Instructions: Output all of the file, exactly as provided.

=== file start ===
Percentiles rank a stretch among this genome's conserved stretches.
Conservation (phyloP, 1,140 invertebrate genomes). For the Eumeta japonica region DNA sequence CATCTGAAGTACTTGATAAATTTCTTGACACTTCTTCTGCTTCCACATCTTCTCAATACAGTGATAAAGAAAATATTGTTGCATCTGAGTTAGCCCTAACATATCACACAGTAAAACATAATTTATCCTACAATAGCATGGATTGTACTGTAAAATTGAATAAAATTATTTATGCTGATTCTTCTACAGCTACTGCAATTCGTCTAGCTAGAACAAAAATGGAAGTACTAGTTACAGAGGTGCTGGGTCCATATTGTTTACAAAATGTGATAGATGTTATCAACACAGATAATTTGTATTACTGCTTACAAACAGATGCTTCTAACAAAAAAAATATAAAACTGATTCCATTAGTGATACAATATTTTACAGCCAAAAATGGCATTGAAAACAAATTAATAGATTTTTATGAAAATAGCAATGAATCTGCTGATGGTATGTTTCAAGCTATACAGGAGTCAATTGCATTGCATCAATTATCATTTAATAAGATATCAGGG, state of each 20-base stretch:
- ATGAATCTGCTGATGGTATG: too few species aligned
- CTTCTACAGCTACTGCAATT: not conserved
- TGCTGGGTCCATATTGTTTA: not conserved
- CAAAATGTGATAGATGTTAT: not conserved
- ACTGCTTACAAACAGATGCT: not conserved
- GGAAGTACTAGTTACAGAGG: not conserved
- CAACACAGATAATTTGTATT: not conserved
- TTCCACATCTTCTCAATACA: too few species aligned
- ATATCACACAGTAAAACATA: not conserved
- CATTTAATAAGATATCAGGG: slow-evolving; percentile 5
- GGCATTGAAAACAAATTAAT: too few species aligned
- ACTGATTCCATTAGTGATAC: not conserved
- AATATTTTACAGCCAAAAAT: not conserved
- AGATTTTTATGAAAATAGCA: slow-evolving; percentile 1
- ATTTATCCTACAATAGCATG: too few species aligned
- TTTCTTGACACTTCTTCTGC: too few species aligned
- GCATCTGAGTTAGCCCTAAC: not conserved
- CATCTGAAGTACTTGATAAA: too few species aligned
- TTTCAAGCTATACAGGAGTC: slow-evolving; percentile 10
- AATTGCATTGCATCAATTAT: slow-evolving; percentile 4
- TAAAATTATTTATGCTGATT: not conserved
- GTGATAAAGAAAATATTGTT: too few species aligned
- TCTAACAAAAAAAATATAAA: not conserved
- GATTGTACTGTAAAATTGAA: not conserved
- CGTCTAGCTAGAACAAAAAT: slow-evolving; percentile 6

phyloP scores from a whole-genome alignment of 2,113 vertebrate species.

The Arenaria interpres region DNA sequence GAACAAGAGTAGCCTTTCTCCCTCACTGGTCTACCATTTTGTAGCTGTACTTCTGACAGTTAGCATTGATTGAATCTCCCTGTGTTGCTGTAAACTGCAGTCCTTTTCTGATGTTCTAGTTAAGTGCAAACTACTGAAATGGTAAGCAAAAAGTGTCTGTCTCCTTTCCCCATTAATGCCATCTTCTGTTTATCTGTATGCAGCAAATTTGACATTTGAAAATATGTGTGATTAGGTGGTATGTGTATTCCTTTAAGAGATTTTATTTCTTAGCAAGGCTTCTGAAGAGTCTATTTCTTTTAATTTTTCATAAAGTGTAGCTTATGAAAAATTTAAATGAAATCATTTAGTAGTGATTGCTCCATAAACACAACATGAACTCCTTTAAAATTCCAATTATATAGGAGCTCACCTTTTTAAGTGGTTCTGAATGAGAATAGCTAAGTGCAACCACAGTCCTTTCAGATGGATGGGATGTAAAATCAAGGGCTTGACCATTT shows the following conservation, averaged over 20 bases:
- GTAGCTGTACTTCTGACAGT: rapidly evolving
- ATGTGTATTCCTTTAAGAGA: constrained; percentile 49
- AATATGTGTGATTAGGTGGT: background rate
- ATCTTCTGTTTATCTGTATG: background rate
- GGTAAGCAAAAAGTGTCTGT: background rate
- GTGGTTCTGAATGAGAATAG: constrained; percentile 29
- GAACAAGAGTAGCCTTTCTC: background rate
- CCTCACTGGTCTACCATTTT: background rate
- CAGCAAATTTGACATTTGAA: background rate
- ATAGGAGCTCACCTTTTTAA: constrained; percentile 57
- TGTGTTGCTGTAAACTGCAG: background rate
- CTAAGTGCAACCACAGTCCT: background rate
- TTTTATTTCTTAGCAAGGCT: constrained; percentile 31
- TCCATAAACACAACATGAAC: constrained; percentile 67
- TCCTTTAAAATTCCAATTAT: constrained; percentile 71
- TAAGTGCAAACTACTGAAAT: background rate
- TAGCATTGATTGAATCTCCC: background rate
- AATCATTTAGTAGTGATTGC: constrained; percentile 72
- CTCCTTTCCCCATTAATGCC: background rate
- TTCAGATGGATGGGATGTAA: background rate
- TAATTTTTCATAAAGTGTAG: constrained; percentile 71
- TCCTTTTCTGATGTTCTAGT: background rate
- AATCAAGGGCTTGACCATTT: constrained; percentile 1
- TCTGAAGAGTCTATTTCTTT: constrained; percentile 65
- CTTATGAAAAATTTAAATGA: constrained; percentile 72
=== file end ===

Percentiles rank a stretch among this genome's conserved stretches.
Conservation (phyloP, 1,140 invertebrate genomes). For the Eumeta japonica region DNA sequence CATCTGAAGTACTTGATAAATTTCTTGACACTTCTTCTGCTTCCACATCTTCTCAATACAGTGATAAAGAAAATATTGTTGCATCTGAGTTAGCCCTAACATATCACACAGTAAAACATAATTTATCCTACAATAGCATGGATTGTACTGTAAAATTGAATAAAATTATTTATGCTGATTCTTCTACAGCTACTGCAATTCGTCTAGCTAGAACAAAAATGGAAGTACTAGTTACAGAGGTGCTGGGTCCATATTGTTTACAAAATGTGATAGATGTTATCAACACAGATAATTTGTATTACTGCTTACAAACAGATGCTTCTAACAAAAAAAATATAAAACTGATTCCATTAGTGATACAATATTTTACAGCCAAAAATGGCATTGAAAACAAATTAATAGATTTTTATGAAAATAGCAATGAATCTGCTGATGGTATGTTTCAAGCTATACAGGAGTCAATTGCATTGCATCAATTATCATTTAATAAGATATCAGGG, state of each 20-base stretch:
- ATGAATCTGCTGATGGTATG: too few species aligned
- CTTCTACAGCTACTGCAATT: not conserved
- TGCTGGGTCCATATTGTTTA: not conserved
- CAAAATGTGATAGATGTTAT: not conserved
- ACTGCTTACAAACAGATGCT: not conserved
- GGAAGTACTAGTTACAGAGG: not conserved
- CAACACAGATAATTTGTATT: not conserved
- TTCCACATCTTCTCAATACA: too few species aligned
- ATATCACACAGTAAAACATA: not conserved
- CATTTAATAAGATATCAGGG: slow-evolving; percentile 5
- GGCATTGAAAACAAATTAAT: too few species aligned
- ACTGATTCCATTAGTGATAC: not conserved
- AATATTTTACAGCCAAAAAT: not conserved
- AGATTTTTATGAAAATAGCA: slow-evolving; percentile 1
- ATTTATCCTACAATAGCATG: too few species aligned
- TTTCTTGACACTTCTTCTGC: too few species aligned
- GCATCTGAGTTAGCCCTAAC: not conserved
- CATCTGAAGTACTTGATAAA: too few species aligned
- TTTCAAGCTATACAGGAGTC: slow-evolving; percentile 10
- AATTGCATTGCATCAATTAT: slow-evolving; percentile 4
- TAAAATTATTTATGCTGATT: not conserved
- GTGATAAAGAAAATATTGTT: too few species aligned
- TCTAACAAAAAAAATATAAA: not conserved
- GATTGTACTGTAAAATTGAA: not conserved
- CGTCTAGCTAGAACAAAAAT: slow-evolving; percentile 6

phyloP scores from a whole-genome alignment of 2,113 vertebrate species.

The Arenaria interpres region DNA sequence GAACAAGAGTAGCCTTTCTCCCTCACTGGTCTACCATTTTGTAGCTGTACTTCTGACAGTTAGCATTGATTGAATCTCCCTGTGTTGCTGTAAACTGCAGTCCTTTTCTGATGTTCTAGTTAAGTGCAAACTACTGAAATGGTAAGCAAAAAGTGTCTGTCTCCTTTCCCCATTAATGCCATCTTCTGTTTATCTGTATGCAGCAAATTTGACATTTGAAAATATGTGTGATTAGGTGGTATGTGTATTCCTTTAAGAGATTTTATTTCTTAGCAAGGCTTCTGAAGAGTCTATTTCTTTTAATTTTTCATAAAGTGTAGCTTATGAAAAATTTAAATGAAATCATTTAGTAGTGATTGCTCCATAAACACAACATGAACTCCTTTAAAATTCCAATTATATAGGAGCTCACCTTTTTAAGTGGTTCTGAATGAGAATAGCTAAGTGCAACCACAGTCCTTTCAGATGGATGGGATGTAAAATCAAGGGCTTGACCATTT shows the following conservation, averaged over 20 bases:
- GTAGCTGTACTTCTGACAGT: rapidly evolving
- ATGTGTATTCCTTTAAGAGA: constrained; percentile 49
- AATATGTGTGATTAGGTGGT: background rate
- ATCTTCTGTTTATCTGTATG: background rate
- GGTAAGCAAAAAGTGTCTGT: background rate
- GTGGTTCTGAATGAGAATAG: constrained; percentile 29
- GAACAAGAGTAGCCTTTCTC: background rate
- CCTCACTGGTCTACCATTTT: background rate
- CAGCAAATTTGACATTTGAA: background rate
- ATAGGAGCTCACCTTTTTAA: constrained; percentile 57
- TGTGTTGCTGTAAACTGCAG: background rate
- CTAAGTGCAACCACAGTCCT: background rate
- TTTTATTTCTTAGCAAGGCT: constrained; percentile 31
- TCCATAAACACAACATGAAC: constrained; percentile 67
- TCCTTTAAAATTCCAATTAT: constrained; percentile 71
- TAAGTGCAAACTACTGAAAT: background rate
- TAGCATTGATTGAATCTCCC: background rate
- AATCATTTAGTAGTGATTGC: constrained; percentile 72
- CTCCTTTCCCCATTAATGCC: background rate
- TTCAGATGGATGGGATGTAA: background rate
- TAATTTTTCATAAAGTGTAG: constrained; percentile 71
- TCCTTTTCTGATGTTCTAGT: background rate
- AATCAAGGGCTTGACCATTT: constrained; percentile 1
- TCTGAAGAGTCTATTTCTTT: constrained; percentile 65
- CTTATGAAAAATTTAAATGA: constrained; percentile 72